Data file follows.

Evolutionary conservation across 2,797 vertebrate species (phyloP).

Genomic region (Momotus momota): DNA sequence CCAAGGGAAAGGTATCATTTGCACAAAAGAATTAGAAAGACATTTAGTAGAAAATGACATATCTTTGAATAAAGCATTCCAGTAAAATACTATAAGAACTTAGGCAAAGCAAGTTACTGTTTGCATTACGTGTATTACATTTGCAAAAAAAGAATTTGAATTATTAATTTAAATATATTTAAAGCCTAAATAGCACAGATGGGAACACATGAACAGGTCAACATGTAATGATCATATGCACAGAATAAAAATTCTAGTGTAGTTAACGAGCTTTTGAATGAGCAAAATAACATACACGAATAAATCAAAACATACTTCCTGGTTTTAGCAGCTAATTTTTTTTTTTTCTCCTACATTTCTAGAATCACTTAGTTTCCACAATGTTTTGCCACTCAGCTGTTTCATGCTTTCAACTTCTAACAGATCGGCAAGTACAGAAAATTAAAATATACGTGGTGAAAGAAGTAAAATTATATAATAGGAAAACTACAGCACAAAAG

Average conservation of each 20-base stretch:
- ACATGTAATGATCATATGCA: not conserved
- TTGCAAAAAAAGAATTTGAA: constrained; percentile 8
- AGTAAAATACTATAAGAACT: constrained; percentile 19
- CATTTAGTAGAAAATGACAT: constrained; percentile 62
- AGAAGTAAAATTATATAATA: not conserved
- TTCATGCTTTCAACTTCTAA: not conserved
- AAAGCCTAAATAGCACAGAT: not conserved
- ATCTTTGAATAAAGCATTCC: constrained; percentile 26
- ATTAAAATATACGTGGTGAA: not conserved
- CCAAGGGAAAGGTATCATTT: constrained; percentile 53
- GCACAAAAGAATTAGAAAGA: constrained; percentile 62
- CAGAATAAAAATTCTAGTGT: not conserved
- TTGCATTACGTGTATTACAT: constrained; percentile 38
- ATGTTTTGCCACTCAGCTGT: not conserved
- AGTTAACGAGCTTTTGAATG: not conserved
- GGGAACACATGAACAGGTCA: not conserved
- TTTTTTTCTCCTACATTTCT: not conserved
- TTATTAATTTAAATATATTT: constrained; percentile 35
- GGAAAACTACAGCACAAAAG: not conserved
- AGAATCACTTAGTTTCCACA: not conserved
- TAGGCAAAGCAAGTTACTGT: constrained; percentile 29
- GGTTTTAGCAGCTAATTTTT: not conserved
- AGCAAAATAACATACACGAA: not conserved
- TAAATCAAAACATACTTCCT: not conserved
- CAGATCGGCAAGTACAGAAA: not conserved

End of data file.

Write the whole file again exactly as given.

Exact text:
Evolutionary conservation across 2,797 vertebrate species (phyloP).

Genomic region (Momotus momota): DNA sequence CCAAGGGAAAGGTATCATTTGCACAAAAGAATTAGAAAGACATTTAGTAGAAAATGACATATCTTTGAATAAAGCATTCCAGTAAAATACTATAAGAACTTAGGCAAAGCAAGTTACTGTTTGCATTACGTGTATTACATTTGCAAAAAAAGAATTTGAATTATTAATTTAAATATATTTAAAGCCTAAATAGCACAGATGGGAACACATGAACAGGTCAACATGTAATGATCATATGCACAGAATAAAAATTCTAGTGTAGTTAACGAGCTTTTGAATGAGCAAAATAACATACACGAATAAATCAAAACATACTTCCTGGTTTTAGCAGCTAATTTTTTTTTTTTCTCCTACATTTCTAGAATCACTTAGTTTCCACAATGTTTTGCCACTCAGCTGTTTCATGCTTTCAACTTCTAACAGATCGGCAAGTACAGAAAATTAAAATATACGTGGTGAAAGAAGTAAAATTATATAATAGGAAAACTACAGCACAAAAG

Average conservation of each 20-base stretch:
- ACATGTAATGATCATATGCA: not conserved
- TTGCAAAAAAAGAATTTGAA: constrained; percentile 8
- AGTAAAATACTATAAGAACT: constrained; percentile 19
- CATTTAGTAGAAAATGACAT: constrained; percentile 62
- AGAAGTAAAATTATATAATA: not conserved
- TTCATGCTTTCAACTTCTAA: not conserved
- AAAGCCTAAATAGCACAGAT: not conserved
- ATCTTTGAATAAAGCATTCC: constrained; percentile 26
- ATTAAAATATACGTGGTGAA: not conserved
- CCAAGGGAAAGGTATCATTT: constrained; percentile 53
- GCACAAAAGAATTAGAAAGA: constrained; percentile 62
- CAGAATAAAAATTCTAGTGT: not conserved
- TTGCATTACGTGTATTACAT: constrained; percentile 38
- ATGTTTTGCCACTCAGCTGT: not conserved
- AGTTAACGAGCTTTTGAATG: not conserved
- GGGAACACATGAACAGGTCA: not conserved
- TTTTTTTCTCCTACATTTCT: not conserved
- TTATTAATTTAAATATATTT: constrained; percentile 35
- GGAAAACTACAGCACAAAAG: not conserved
- AGAATCACTTAGTTTCCACA: not conserved
- TAGGCAAAGCAAGTTACTGT: constrained; percentile 29
- GGTTTTAGCAGCTAATTTTT: not conserved
- AGCAAAATAACATACACGAA: not conserved
- TAAATCAAAACATACTTCCT: not conserved
- CAGATCGGCAAGTACAGAAA: not conserved